It’s a damn shame the way political differences have driven a wedge between us. This country once valued our ability to publicly express views as something worth fighting and even dying for.
It seems like even in my lifetime the mantra “I disapprove of what you say, but I will defend to the death your right to say it,” (which was written by Evelyn Beatrice Hall, but often misattributed to Voltaire) was something that Americans on both sides of the aisle held, and both Democrats and Republicans were able to put policy differences aside and cheer for the success of our country. Nowadays, political factions can’t even agree on what the facts are, let alone have a civil disagreement.
The truth is, this wedge between the right and left has been growing since our country’s founding. It seems impossible that we could ever achieve unity over partisan division again. Yet, most of us can remember a time we did put aside our political differences as a country. It seems so long ago now, but we actually had an opportunity to bring this country together and keep it that way, but instead, the opportunity was squandered.
I am, of course, talking about the aftermath of the 9/11 terrorist attacks. That one horrible tragedy managed to bring this country together for a short while, less than a year after the bitterly divisive 2000 presidential election. We proved to ourselves and the world that we have it in ourselves to put country before party. But, as the months passed and the 2004 election approached, things just picked up where they left off and devolved at a quicker pace than ever before.
I can still remember what it was like to watch President George W. Bush’s address to a joint session of Congress on September 20, 2001, a mere nine days after the 9/11 attacks, and not seeing a divided Congress of Republicans and Democrats, but a unified Congress that cheered for the strength and resiliency of nation. It stands in stark contrast to the way Democrats sat on their hands earlier this week as President Trump spoke of our nation’s successes, and highlighted the compelling stories of his guests. Democrats couldn’t find it in themselves to cheer record-low unemployment for minorities, disabled Americans, and workers without a high school diploma. They couldn’t see this news as good for this country at all. Instead, they saw it through a political lens, not wanting to seemingly give Trump credit for the achievements. Democrats instead sat glumly, some even walked out. And the coup de grâce came when Nancy Pelosi symbolically ripped her copy of Trump’s speech after he finished delivering it.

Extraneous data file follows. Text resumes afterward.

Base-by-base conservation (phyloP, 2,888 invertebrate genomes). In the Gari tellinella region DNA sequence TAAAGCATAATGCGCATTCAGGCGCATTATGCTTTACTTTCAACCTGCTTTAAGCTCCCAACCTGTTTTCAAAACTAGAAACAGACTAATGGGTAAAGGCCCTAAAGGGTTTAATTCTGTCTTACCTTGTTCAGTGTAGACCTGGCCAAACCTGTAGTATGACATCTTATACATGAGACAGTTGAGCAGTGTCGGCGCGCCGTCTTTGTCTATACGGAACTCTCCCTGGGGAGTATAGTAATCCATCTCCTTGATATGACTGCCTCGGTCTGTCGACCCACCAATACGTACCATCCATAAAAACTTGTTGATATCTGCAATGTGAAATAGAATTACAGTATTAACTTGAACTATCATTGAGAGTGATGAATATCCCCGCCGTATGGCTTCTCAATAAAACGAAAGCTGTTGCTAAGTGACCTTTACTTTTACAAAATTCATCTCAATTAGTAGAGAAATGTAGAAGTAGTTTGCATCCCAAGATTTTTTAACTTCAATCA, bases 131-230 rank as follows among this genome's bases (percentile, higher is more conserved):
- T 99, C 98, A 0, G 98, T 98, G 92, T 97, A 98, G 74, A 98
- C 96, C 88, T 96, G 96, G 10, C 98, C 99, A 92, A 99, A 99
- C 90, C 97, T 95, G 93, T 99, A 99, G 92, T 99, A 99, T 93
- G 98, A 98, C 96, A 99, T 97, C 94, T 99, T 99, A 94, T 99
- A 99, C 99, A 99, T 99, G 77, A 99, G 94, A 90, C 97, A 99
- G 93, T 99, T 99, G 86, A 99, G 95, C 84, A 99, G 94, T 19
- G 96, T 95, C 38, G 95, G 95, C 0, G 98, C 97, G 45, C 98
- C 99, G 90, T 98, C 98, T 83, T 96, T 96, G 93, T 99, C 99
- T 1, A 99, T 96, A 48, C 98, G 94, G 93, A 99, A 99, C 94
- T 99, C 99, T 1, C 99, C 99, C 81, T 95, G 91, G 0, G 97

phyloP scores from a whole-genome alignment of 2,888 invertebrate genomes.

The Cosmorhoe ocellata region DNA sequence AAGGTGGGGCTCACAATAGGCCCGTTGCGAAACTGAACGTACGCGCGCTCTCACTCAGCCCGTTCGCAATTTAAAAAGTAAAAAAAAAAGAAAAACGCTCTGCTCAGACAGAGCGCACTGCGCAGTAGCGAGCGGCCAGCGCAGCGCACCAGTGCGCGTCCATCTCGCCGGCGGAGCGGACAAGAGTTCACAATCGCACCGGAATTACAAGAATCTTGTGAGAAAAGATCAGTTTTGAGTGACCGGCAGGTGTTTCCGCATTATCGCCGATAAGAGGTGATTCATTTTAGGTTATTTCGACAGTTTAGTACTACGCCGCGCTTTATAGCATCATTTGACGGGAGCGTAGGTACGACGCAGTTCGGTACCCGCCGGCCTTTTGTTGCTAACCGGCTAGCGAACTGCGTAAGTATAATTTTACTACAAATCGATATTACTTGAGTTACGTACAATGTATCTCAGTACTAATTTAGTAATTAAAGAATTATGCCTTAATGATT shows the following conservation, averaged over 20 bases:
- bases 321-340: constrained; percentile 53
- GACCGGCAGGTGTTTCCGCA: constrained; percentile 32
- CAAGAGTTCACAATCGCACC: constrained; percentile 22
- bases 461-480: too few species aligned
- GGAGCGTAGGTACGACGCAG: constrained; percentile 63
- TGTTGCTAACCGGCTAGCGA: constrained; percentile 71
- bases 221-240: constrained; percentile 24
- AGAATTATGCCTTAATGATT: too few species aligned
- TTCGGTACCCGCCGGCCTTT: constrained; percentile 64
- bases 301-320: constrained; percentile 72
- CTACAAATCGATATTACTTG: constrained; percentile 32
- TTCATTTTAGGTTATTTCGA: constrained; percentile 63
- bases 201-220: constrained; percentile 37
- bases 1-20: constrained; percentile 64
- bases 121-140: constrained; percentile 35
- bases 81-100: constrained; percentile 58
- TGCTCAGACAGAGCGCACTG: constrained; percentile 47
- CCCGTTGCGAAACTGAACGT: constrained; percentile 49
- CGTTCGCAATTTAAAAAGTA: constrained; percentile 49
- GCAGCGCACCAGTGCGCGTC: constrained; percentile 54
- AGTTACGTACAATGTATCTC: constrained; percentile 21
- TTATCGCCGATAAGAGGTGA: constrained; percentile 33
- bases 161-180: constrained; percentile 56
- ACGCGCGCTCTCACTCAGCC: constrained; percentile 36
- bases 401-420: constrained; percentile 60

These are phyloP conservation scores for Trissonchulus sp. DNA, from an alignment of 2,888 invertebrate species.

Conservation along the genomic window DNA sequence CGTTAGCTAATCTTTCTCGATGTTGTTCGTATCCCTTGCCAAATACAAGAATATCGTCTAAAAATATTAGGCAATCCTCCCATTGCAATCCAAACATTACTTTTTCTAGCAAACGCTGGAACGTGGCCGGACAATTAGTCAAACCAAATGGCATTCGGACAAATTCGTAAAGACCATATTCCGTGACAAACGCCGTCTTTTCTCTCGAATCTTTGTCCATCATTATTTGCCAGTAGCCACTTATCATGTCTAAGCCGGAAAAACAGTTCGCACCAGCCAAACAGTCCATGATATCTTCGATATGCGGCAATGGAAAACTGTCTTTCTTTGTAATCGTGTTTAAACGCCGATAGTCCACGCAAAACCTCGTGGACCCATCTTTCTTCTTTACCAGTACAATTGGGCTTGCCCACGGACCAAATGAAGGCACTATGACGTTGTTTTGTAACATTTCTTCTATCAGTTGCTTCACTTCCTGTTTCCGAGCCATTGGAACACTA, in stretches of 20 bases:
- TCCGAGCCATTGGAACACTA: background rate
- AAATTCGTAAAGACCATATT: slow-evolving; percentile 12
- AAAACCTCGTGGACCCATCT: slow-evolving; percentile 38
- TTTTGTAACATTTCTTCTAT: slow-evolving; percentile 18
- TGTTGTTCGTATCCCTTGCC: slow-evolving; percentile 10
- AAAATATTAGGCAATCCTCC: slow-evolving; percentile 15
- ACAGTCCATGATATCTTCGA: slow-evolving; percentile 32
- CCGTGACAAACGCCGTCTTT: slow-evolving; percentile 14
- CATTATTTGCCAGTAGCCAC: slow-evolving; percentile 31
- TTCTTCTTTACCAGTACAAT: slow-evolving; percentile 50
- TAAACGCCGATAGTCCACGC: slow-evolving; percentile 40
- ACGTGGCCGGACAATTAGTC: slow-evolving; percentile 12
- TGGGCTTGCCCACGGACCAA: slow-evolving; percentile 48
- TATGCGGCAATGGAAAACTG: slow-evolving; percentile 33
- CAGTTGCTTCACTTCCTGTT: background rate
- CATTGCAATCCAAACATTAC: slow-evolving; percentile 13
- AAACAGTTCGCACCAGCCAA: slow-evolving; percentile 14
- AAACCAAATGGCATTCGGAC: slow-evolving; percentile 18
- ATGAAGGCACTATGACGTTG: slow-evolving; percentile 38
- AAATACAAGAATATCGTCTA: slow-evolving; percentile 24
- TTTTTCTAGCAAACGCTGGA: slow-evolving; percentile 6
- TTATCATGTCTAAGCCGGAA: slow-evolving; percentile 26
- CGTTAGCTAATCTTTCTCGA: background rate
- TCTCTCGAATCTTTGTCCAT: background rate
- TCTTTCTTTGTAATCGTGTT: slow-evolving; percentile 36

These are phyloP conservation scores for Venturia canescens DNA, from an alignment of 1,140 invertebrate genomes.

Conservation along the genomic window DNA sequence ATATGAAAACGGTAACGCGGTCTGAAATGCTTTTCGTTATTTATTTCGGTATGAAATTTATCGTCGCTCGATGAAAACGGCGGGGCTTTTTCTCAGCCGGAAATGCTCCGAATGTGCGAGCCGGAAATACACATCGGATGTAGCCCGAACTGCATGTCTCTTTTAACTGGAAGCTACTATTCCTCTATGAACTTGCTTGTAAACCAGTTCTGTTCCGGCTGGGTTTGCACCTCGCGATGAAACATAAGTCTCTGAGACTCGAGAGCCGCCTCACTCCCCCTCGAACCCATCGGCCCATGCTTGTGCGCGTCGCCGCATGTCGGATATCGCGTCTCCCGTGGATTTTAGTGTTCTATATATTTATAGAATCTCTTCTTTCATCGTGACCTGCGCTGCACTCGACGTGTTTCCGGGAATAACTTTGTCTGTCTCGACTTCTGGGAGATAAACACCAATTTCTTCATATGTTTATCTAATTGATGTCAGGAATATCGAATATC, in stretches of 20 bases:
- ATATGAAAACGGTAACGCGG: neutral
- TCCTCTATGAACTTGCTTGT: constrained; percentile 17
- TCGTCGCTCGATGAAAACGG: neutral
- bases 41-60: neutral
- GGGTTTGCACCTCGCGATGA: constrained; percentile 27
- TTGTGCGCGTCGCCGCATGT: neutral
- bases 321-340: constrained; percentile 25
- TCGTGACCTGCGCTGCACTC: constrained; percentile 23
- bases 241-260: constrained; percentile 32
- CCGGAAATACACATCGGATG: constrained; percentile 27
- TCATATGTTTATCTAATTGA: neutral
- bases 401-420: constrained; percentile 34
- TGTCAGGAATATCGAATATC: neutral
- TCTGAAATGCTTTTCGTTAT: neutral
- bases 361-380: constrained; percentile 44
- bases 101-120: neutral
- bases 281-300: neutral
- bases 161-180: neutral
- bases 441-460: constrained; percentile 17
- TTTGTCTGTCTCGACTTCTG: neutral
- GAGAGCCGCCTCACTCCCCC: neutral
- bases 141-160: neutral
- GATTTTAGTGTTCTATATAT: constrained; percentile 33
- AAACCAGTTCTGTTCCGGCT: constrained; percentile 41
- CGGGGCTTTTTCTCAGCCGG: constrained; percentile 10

Our country is tearing itself apart to the point where some pundits predict that another civil war is inevitable. You can dismiss this as hyperbole if you want, but I don’t think it’s that far out of left field, either.
I urge everyone to rewatch President Bush’s address to Congress from September 20, 2001, and remember what a country unified looks like.
Let’s hope it doesn’t take another terrorist attack on our country for such unity to occur again. It would be nice to see the Democratic Party cheer for our nation’s success, regardless of who is in power at the time. We can debate who deserves credit another time, but we need to get back to a time when everyone is on the same team.
Matt Margolis is the author of Trumping Obama: How President Trump Saved Us From Barack Obama’s Legacy and the bestselling book The Worst President in History: The Legacy of Barack Obama. You can follow Matt on Twitter @MattMargolis